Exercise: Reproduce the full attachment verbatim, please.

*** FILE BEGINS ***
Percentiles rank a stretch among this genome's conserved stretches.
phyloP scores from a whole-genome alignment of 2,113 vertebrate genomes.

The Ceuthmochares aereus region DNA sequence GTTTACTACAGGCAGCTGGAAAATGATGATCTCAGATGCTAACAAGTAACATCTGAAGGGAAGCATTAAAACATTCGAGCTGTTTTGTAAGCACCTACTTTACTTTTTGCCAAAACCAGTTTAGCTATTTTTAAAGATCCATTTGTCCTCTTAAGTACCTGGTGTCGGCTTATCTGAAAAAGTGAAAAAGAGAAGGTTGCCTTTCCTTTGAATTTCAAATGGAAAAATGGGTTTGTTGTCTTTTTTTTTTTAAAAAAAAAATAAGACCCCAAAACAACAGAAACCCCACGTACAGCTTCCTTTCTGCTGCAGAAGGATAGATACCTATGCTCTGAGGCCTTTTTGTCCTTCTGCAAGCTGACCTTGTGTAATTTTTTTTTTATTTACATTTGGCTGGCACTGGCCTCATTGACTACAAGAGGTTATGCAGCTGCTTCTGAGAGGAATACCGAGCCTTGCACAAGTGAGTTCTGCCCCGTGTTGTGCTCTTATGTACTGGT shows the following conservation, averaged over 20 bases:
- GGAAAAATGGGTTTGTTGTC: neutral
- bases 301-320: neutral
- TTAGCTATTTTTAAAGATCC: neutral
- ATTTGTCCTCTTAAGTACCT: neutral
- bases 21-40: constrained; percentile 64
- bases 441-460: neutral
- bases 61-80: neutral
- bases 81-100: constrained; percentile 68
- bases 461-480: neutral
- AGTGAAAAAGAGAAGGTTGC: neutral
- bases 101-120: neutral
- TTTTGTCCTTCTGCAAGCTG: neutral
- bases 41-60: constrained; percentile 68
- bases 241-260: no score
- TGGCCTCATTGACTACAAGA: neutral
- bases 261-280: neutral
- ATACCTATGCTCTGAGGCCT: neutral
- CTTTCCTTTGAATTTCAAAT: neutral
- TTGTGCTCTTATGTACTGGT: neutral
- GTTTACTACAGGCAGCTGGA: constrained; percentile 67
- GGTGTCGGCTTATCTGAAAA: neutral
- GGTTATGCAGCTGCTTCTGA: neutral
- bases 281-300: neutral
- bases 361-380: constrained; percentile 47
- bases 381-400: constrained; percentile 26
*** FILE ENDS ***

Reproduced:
Percentiles rank a stretch among this genome's conserved stretches.
phyloP scores from a whole-genome alignment of 2,113 vertebrate genomes.

The Ceuthmochares aereus region DNA sequence GTTTACTACAGGCAGCTGGAAAATGATGATCTCAGATGCTAACAAGTAACATCTGAAGGGAAGCATTAAAACATTCGAGCTGTTTTGTAAGCACCTACTTTACTTTTTGCCAAAACCAGTTTAGCTATTTTTAAAGATCCATTTGTCCTCTTAAGTACCTGGTGTCGGCTTATCTGAAAAAGTGAAAAAGAGAAGGTTGCCTTTCCTTTGAATTTCAAATGGAAAAATGGGTTTGTTGTCTTTTTTTTTTTAAAAAAAAAATAAGACCCCAAAACAACAGAAACCCCACGTACAGCTTCCTTTCTGCTGCAGAAGGATAGATACCTATGCTCTGAGGCCTTTTTGTCCTTCTGCAAGCTGACCTTGTGTAATTTTTTTTTTATTTACATTTGGCTGGCACTGGCCTCATTGACTACAAGAGGTTATGCAGCTGCTTCTGAGAGGAATACCGAGCCTTGCACAAGTGAGTTCTGCCCCGTGTTGTGCTCTTATGTACTGGT shows the following conservation, averaged over 20 bases:
- GGAAAAATGGGTTTGTTGTC: neutral
- bases 301-320: neutral
- TTAGCTATTTTTAAAGATCC: neutral
- ATTTGTCCTCTTAAGTACCT: neutral
- bases 21-40: constrained; percentile 64
- bases 441-460: neutral
- bases 61-80: neutral
- bases 81-100: constrained; percentile 68
- bases 461-480: neutral
- AGTGAAAAAGAGAAGGTTGC: neutral
- bases 101-120: neutral
- TTTTGTCCTTCTGCAAGCTG: neutral
- bases 41-60: constrained; percentile 68
- bases 241-260: no score
- TGGCCTCATTGACTACAAGA: neutral
- bases 261-280: neutral
- ATACCTATGCTCTGAGGCCT: neutral
- CTTTCCTTTGAATTTCAAAT: neutral
- TTGTGCTCTTATGTACTGGT: neutral
- GTTTACTACAGGCAGCTGGA: constrained; percentile 67
- GGTGTCGGCTTATCTGAAAA: neutral
- GGTTATGCAGCTGCTTCTGA: neutral
- bases 281-300: neutral
- bases 361-380: constrained; percentile 47
- bases 381-400: constrained; percentile 26